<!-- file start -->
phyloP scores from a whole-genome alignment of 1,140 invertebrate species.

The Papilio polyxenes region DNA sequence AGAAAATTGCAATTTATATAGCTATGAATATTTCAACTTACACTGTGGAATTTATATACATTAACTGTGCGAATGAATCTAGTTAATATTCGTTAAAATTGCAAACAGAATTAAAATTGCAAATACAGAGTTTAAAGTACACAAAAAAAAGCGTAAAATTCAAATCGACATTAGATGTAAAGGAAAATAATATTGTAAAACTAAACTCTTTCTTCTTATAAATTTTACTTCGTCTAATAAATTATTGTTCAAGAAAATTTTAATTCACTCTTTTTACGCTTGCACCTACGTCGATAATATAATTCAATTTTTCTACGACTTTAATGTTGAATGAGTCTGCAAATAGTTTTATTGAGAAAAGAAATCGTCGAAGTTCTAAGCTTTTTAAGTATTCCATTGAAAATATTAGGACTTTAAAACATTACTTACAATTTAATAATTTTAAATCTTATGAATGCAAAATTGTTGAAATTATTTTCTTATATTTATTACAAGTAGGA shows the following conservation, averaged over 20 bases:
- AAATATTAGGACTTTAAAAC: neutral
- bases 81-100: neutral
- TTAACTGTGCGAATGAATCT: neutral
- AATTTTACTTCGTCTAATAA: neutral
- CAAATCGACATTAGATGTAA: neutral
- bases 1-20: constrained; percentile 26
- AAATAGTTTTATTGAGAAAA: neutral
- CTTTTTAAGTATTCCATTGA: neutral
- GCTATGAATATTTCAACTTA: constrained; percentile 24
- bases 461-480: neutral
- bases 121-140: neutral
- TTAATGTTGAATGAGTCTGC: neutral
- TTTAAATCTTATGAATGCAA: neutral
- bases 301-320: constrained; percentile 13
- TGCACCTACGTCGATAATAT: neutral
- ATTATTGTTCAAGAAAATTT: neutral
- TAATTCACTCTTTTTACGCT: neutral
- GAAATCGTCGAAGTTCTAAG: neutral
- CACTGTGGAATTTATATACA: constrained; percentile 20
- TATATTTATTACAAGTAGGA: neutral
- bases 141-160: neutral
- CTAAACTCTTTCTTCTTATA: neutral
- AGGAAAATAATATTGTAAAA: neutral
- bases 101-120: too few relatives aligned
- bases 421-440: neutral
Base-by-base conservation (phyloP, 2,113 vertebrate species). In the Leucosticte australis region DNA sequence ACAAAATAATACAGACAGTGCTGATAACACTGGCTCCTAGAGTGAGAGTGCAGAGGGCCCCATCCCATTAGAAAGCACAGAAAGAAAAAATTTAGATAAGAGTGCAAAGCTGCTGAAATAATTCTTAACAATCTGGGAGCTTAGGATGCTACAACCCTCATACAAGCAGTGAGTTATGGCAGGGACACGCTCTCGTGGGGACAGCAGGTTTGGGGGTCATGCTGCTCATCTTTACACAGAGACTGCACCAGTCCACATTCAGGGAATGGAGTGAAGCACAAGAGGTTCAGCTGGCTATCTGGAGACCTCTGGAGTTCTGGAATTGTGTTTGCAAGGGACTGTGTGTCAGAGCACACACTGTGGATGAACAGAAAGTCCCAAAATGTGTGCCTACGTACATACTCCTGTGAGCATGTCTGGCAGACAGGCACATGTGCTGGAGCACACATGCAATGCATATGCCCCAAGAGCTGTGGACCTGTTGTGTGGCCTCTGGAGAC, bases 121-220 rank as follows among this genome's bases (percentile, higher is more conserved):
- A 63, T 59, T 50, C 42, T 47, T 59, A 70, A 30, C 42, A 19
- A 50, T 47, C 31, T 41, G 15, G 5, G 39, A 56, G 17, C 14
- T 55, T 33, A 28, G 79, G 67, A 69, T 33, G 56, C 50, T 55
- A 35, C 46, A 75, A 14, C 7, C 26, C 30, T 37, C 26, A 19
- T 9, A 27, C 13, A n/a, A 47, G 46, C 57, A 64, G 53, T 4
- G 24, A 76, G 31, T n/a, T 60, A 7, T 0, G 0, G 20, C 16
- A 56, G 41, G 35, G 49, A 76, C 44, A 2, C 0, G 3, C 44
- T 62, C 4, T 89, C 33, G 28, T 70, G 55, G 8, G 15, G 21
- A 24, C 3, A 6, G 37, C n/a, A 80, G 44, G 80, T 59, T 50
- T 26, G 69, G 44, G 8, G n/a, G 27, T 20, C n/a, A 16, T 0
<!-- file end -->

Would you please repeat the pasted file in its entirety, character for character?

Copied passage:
phyloP scores from a whole-genome alignment of 1,140 invertebrate species.

The Papilio polyxenes region DNA sequence AGAAAATTGCAATTTATATAGCTATGAATATTTCAACTTACACTGTGGAATTTATATACATTAACTGTGCGAATGAATCTAGTTAATATTCGTTAAAATTGCAAACAGAATTAAAATTGCAAATACAGAGTTTAAAGTACACAAAAAAAAGCGTAAAATTCAAATCGACATTAGATGTAAAGGAAAATAATATTGTAAAACTAAACTCTTTCTTCTTATAAATTTTACTTCGTCTAATAAATTATTGTTCAAGAAAATTTTAATTCACTCTTTTTACGCTTGCACCTACGTCGATAATATAATTCAATTTTTCTACGACTTTAATGTTGAATGAGTCTGCAAATAGTTTTATTGAGAAAAGAAATCGTCGAAGTTCTAAGCTTTTTAAGTATTCCATTGAAAATATTAGGACTTTAAAACATTACTTACAATTTAATAATTTTAAATCTTATGAATGCAAAATTGTTGAAATTATTTTCTTATATTTATTACAAGTAGGA shows the following conservation, averaged over 20 bases:
- AAATATTAGGACTTTAAAAC: neutral
- bases 81-100: neutral
- TTAACTGTGCGAATGAATCT: neutral
- AATTTTACTTCGTCTAATAA: neutral
- CAAATCGACATTAGATGTAA: neutral
- bases 1-20: constrained; percentile 26
- AAATAGTTTTATTGAGAAAA: neutral
- CTTTTTAAGTATTCCATTGA: neutral
- GCTATGAATATTTCAACTTA: constrained; percentile 24
- bases 461-480: neutral
- bases 121-140: neutral
- TTAATGTTGAATGAGTCTGC: neutral
- TTTAAATCTTATGAATGCAA: neutral
- bases 301-320: constrained; percentile 13
- TGCACCTACGTCGATAATAT: neutral
- ATTATTGTTCAAGAAAATTT: neutral
- TAATTCACTCTTTTTACGCT: neutral
- GAAATCGTCGAAGTTCTAAG: neutral
- CACTGTGGAATTTATATACA: constrained; percentile 20
- TATATTTATTACAAGTAGGA: neutral
- bases 141-160: neutral
- CTAAACTCTTTCTTCTTATA: neutral
- AGGAAAATAATATTGTAAAA: neutral
- bases 101-120: too few relatives aligned
- bases 421-440: neutral
Base-by-base conservation (phyloP, 2,113 vertebrate species). In the Leucosticte australis region DNA sequence ACAAAATAATACAGACAGTGCTGATAACACTGGCTCCTAGAGTGAGAGTGCAGAGGGCCCCATCCCATTAGAAAGCACAGAAAGAAAAAATTTAGATAAGAGTGCAAAGCTGCTGAAATAATTCTTAACAATCTGGGAGCTTAGGATGCTACAACCCTCATACAAGCAGTGAGTTATGGCAGGGACACGCTCTCGTGGGGACAGCAGGTTTGGGGGTCATGCTGCTCATCTTTACACAGAGACTGCACCAGTCCACATTCAGGGAATGGAGTGAAGCACAAGAGGTTCAGCTGGCTATCTGGAGACCTCTGGAGTTCTGGAATTGTGTTTGCAAGGGACTGTGTGTCAGAGCACACACTGTGGATGAACAGAAAGTCCCAAAATGTGTGCCTACGTACATACTCCTGTGAGCATGTCTGGCAGACAGGCACATGTGCTGGAGCACACATGCAATGCATATGCCCCAAGAGCTGTGGACCTGTTGTGTGGCCTCTGGAGAC, bases 121-220 rank as follows among this genome's bases (percentile, higher is more conserved):
- A 63, T 59, T 50, C 42, T 47, T 59, A 70, A 30, C 42, A 19
- A 50, T 47, C 31, T 41, G 15, G 5, G 39, A 56, G 17, C 14
- T 55, T 33, A 28, G 79, G 67, A 69, T 33, G 56, C 50, T 55
- A 35, C 46, A 75, A 14, C 7, C 26, C 30, T 37, C 26, A 19
- T 9, A 27, C 13, A n/a, A 47, G 46, C 57, A 64, G 53, T 4
- G 24, A 76, G 31, T n/a, T 60, A 7, T 0, G 0, G 20, C 16
- A 56, G 41, G 35, G 49, A 76, C 44, A 2, C 0, G 3, C 44
- T 62, C 4, T 89, C 33, G 28, T 70, G 55, G 8, G 15, G 21
- A 24, C 3, A 6, G 37, C n/a, A 80, G 44, G 80, T 59, T 50
- T 26, G 69, G 44, G 8, G n/a, G 27, T 20, C n/a, A 16, T 0